Cary Grant, who remains my favorite name to drop, as fine a gent as he was stylish, told me once: "Hate will keep you alive longer than love will." His own mother, if you can believe it, didn't really prize him, and told him to dye his hair because letting his hair go white made her look older.
Anyway, to put into motion his words, my stepmother, Selma, just let go at ninety-seven, decades after refusing to give money to my wonderful cousin Ruth-Anne, who had spent a long time in Tucson ministering to my dad, ending her life in agony when Selma refused to help her out. Selma called me and said in a matter-of-fact voice: "I have bad news. Ruth is dead. Apparently she took her own life."
So I have had less than warm feelings all these years, exacerbated by the truth that my father's will left everything to her. Neither my kids nor I got anything till she died, which she was, of course, most unwilling to do,--in full fulfillment of Cary Grant's words, as there was still so much left for her to hate.
At any rate, I have just made contact with the administrator of the trust, a man named David MacBeth, (I never have to make anything up), and had quite a warm conversation with him, in which I sang him a song from our Bryn Mawr Junior show, for which I wrote the words and music. The intro, as I remember, was "Ladies and Gentlemen, you've heard of the Andrews Sisters and the Dinning Sisters: Now here they are, the Weird Sisters." At that point, as I remember, the three witches came out and danced around a big pot, and sang:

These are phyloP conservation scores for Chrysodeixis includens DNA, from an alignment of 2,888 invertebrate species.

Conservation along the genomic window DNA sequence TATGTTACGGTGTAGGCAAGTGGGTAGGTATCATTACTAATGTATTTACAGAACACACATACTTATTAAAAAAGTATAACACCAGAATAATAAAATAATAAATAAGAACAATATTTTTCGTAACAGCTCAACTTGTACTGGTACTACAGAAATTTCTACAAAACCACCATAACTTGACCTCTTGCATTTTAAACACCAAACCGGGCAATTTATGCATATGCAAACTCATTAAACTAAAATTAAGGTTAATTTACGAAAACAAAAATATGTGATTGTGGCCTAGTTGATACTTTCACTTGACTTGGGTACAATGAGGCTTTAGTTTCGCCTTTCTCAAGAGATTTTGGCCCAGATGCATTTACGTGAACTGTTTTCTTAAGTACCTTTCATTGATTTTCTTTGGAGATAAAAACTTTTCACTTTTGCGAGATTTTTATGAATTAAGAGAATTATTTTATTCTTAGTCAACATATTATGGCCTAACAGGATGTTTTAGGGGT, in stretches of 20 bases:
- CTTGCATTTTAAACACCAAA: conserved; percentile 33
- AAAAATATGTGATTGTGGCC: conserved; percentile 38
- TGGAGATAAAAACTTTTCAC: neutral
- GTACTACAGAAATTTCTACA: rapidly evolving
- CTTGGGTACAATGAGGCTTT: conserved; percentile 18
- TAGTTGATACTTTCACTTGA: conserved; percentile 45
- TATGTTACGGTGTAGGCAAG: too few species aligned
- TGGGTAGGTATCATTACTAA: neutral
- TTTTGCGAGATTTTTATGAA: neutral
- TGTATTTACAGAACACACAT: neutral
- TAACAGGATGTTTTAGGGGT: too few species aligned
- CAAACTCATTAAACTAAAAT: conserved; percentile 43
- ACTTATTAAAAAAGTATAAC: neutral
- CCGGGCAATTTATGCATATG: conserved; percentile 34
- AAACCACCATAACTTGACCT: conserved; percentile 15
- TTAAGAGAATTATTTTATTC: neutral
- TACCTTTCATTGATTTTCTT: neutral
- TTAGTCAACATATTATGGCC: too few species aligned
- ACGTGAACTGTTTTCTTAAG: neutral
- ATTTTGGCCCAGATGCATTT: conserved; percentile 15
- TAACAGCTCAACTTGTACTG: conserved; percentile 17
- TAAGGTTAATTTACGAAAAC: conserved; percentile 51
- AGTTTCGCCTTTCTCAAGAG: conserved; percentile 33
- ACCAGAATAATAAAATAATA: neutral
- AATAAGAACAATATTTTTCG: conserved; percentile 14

"Double double double double
Toil and trouble
Fire, fire burn and cauldron
Gonna fix me a brew
I don't know what to do
Here am I in a stew over you."
Well, I am pleased to say Mr. MacBeth chortled heartily, and promised to try and find the film made by Mike Frankovitch, once head of Columbia, called JOE MACBETH, where there may remain a moment of that song. My mother had come to Paris to take me away from all the bad people with whom I was associating at the Mars Club (Maya Angelou, et al.) and spirited me to the Cannes Film Festival and then to London, where Frankovitch was making his movie, with Paul Douglas as Joe, set in Chicago, and Ruth Roman as Lady M. The film failed (I can't imagine why) but in the interim my mother, who was the object of great lust on the part of Leo Jaffe, the VP of Columbia, had arranged for me to meet Mike, to whom I told my first (and only, I think) lie, saying I had written the song explicitly for his movie, omitting the fact of Bryn Mawr Junior Show. Anyway, he bought it, for a few hundred dollars as I remember, and used maybe three bars in the movie.
But it was nice to get a laugh from a bank administrator, and I imagine it will be even nicer for the kids to get the money. I wonder if she left anything to her son, whom she gave in his adolescence to his alcoholic father, because my father didn't want to marry a woman with two children. Great lady.